How was it that nobody else had seen the man smash himself against the window? Juan Carlos tried to get the attention of the older man who’d yelled at him a moment before, but he failed. The woman on the phone was intentionally looking the other way. Traffic was not moving, and the water was up to his ankles. He walked up to the police officer, but even before he got there he realized it was actually just a regular guy with a whistle wearing a rain poncho who’d voluntarily taken up the task. Juan Carlos had driven past the guy for like a year and had never noticed. The man looked at him with suspicion, as if he was worried that Juan Carlos meant to stir up trouble.
Juan Carlos turned around and returned to his own car, without looking at the Celica. He started the engine and, just then, noticed that, at some point, he’d stopped covering himself with the umbrella. He was drenched and water came down rushing from everywhere. He thought of the girl who had the seizure, he thought about how the day after the event, she returned to class as if nothing had happened. He thought of how the other girl, both friend and guardian, stuck to her side for the rest of the academic year. He thought, for some reason, about their presentation on Thales. If, like they’d said, everything fell on the spectrum between ice and steam, how much fucking time would he have to wait until that empty need that had been deadening his will for years dissolved, liquefied, taking him with it, and also that whole damn island. Maybe María had been the prelude to the universal flood that would accomplish the evaporation; perhaps that downpour was the beginning and the dead man, its agent.
Maybe María had been the prelude to the universal flood that would accomplish the evaporation.
He looked through the window at the car to the right and wondered if there was any chance that the man could wake up, as if nothing had happened. Maybe the dog’s barks would be enough to shake him back to life. He wondered, too, where the man’s guardian friend was and, immediately, if maybe fate had played it so that he himself was meant to be the girl that kicked things out of the man’s way, counted the seizure down, and nestled his head once the spasms were gone.
Juan Carlos was tired, yes, but he really didn’t want to be. Sometimes, between grievances, he would catch a glimpse of an old desire, but he would always let it pass, afraid that if he were to touch it, it would permanently wither away. He thought of the two girls and felt the need to ask them what he should do, and he imagined that, out of the blue, one of them told him that if the whole world was water, then it was a matter of time until something began to float in it, like a buoy or an ark pregnant with animal life.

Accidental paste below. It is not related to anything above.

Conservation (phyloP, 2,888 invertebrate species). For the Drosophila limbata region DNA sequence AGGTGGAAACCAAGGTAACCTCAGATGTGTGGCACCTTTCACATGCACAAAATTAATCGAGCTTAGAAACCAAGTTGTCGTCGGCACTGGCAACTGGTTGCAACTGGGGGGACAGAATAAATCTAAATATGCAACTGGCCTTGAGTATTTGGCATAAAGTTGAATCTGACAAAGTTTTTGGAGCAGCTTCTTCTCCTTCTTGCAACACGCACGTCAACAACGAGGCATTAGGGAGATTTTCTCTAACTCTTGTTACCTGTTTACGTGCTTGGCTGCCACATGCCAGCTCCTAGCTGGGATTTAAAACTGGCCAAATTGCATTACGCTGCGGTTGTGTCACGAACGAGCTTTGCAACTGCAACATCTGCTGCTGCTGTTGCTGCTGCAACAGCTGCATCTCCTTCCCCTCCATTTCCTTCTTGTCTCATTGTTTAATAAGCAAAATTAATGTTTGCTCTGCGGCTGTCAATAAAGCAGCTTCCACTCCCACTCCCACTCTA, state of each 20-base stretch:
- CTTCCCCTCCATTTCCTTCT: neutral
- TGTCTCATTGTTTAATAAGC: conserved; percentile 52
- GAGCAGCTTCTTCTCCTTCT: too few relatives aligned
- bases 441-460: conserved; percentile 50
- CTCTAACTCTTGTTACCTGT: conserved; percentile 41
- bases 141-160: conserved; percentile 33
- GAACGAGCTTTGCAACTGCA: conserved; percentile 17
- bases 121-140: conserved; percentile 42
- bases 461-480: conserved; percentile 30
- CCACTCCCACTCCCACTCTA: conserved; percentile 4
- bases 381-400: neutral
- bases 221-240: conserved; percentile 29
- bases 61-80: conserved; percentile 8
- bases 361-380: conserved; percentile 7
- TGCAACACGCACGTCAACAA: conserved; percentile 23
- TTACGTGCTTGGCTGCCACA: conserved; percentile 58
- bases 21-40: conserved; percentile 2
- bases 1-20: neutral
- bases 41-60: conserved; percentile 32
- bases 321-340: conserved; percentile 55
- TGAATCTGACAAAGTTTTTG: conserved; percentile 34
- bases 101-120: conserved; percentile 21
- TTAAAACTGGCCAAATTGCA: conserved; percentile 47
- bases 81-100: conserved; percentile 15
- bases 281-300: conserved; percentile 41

Juan Carlos was tired, yes, but he really didn’t want to be.
“That guy is dying,” he said, and he knew it was true.
In the distance, traffic began to move all of a sudden. Juan Carlos heard the guy in the rain poncho blow his whistle over and over again. All around him, engines roared back to life. He had to be at a job interview at another school and was super late, drenched, and a bundle of nerves and anxiety. He had to head out, he knew it and decided to do so, but, then again, a man had died alone in his car and he’d been the only person to witness it. He looked at the Celica, at the dead man, and, driven by a foreign urgency, he rushed out of his car, ran to the neighbor’s, and tried to open one door after the next until he got to the passenger’s side and found it unlocked. He took one last deep breath and, with his left hand shaking, touched the man’s ice-cold face and shut his eyes. The cars behind them began to honk aggressively. Now it was his and the dead man’s cars blocking the traffic. He apologized to the body and said something that he forgot a minute later but thought appropriate at the moment. He searched the vehicle’s back seat, ran to his own, started it, and allowed the momentum of the surge of traffic to carry him downstream like a piece of flotsam.
A moment later, Juan Carlos looked through his rearview mirror and saw, in the distance, the Celica, like a yellow boulder resisting a torrential river. He looked at himself, brushed the water that blinded him away from his face, blinked, and, for a second, didn’t recognize the man in the mirror. In his back seat, the small dog barked in its carrier.
Translation from the Spanish